Former child slaves of Malian origin who were trafficked and forced to work harvesting and/or cultivating cocoa beans on farms in Côte d’Ivoire, which supply cocoa beans to the Defendant companies, filed a complaint on behalf of themselves and all other similarly situated former child slaves of Malian origin against Defendants: Nestlé, S.A., Nestlé, U.S.A., and Nestlé Côte d’Ivoire, S.A.; Cargill, Incorporated Cargill Cocoa, and Cargill West Africa, S.A. and Archer Daniels Midland Company for the forced labor and torture they suffered as a result of the wrongful conduct either caused and/or aided and abetted by these corporate entities. Plaintiffs assert claims for child slavery/forced labor, cruel, inhumane or degrqading treatment, and torture under the ATS.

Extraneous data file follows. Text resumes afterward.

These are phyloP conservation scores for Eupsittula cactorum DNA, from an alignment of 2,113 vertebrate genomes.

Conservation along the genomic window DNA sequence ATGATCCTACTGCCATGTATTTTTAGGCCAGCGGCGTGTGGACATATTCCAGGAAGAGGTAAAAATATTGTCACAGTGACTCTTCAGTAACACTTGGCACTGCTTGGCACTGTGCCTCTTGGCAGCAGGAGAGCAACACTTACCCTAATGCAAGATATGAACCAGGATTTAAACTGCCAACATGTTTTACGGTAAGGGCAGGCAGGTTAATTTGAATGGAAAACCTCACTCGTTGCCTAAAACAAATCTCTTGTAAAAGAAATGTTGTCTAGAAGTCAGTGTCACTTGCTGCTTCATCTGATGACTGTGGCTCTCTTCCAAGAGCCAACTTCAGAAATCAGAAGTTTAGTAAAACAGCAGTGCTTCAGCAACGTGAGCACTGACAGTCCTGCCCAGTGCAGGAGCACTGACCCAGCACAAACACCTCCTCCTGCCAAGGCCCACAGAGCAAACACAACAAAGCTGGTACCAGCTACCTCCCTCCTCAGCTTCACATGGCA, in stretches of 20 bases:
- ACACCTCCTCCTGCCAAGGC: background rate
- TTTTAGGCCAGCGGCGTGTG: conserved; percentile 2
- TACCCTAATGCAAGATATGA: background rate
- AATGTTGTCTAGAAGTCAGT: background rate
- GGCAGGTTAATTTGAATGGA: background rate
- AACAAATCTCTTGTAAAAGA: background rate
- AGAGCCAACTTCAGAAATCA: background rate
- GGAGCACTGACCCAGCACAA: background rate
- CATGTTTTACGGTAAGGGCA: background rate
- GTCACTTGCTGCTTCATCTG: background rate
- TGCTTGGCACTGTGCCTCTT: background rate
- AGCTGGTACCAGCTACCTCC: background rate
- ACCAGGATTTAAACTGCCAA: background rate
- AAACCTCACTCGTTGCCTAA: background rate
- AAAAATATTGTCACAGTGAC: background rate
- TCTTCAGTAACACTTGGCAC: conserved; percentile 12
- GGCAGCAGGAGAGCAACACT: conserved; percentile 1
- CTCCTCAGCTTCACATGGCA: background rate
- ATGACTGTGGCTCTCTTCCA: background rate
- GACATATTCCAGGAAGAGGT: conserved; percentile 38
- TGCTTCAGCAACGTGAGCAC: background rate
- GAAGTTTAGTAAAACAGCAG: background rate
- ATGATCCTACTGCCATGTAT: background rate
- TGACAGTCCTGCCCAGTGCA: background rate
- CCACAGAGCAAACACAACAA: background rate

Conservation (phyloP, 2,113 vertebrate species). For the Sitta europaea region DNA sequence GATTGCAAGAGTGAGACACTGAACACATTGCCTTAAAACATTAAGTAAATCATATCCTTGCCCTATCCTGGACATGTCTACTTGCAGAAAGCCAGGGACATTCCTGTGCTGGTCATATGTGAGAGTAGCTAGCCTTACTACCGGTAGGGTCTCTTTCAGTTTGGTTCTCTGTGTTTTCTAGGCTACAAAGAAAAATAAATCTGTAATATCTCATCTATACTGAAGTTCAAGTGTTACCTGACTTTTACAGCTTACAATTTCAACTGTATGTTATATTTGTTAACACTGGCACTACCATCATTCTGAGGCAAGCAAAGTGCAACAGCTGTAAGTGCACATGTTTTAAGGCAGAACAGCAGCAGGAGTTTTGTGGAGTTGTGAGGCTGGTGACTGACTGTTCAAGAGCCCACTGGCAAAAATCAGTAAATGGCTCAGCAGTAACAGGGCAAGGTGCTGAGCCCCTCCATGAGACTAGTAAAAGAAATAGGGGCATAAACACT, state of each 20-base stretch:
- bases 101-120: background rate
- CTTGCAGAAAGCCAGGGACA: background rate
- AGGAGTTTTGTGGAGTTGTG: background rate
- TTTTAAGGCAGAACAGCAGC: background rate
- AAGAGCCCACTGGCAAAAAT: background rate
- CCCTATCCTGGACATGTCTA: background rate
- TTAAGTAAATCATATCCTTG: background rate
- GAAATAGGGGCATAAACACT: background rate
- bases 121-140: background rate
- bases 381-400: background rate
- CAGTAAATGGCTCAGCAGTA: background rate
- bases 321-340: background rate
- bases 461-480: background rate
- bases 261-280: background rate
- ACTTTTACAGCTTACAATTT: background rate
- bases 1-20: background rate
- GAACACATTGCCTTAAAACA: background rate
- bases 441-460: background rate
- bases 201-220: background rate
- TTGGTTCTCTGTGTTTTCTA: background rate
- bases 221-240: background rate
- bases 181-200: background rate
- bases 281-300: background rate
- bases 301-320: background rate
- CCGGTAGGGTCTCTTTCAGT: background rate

The pictures below include child laborers on a cocoa plantation, including young girls. Also shown are the bags used to collect and ship cocoa beans, clearly indicating in this case that they are destined for Cargill, as well as a weighing station where bags of cocoa are sorted for Cargill.
Below are some of the photos taken during our fact-finding mission to Cote D'Ivoir. Pictured are trafficked children from Mali between the ages of 8 and 14, working on a cocoa plantation. This plantation in particular supplies Cocoa to Nestle. These young boys used sharp machetes to clear brush and harvest cocoa pods.
Linked below are the key briefs submitted to the U.S. Supreme Court in Doe v. Nestle. The Supreme Court will hear arguments on December 1st, 2020.
The Supreme Court briefs are attached below.
Linked below is the Nestle Plaintiffs' March 2, 2020 proffer to Jeffrey B. Wall, Principal Deputy Solicitor General of the United States.
June 19, 2020 Press Release
TODAY, NESTLE and CARGILL ARE STILL USING CHILD SLAVES TO HARVEST COCOA. HELP STOP THEM! ENOUGH IS ENOUGH!
Contact: Terry Collingsworth, Executive Director
email@example.com Twitter @tpcollingsworth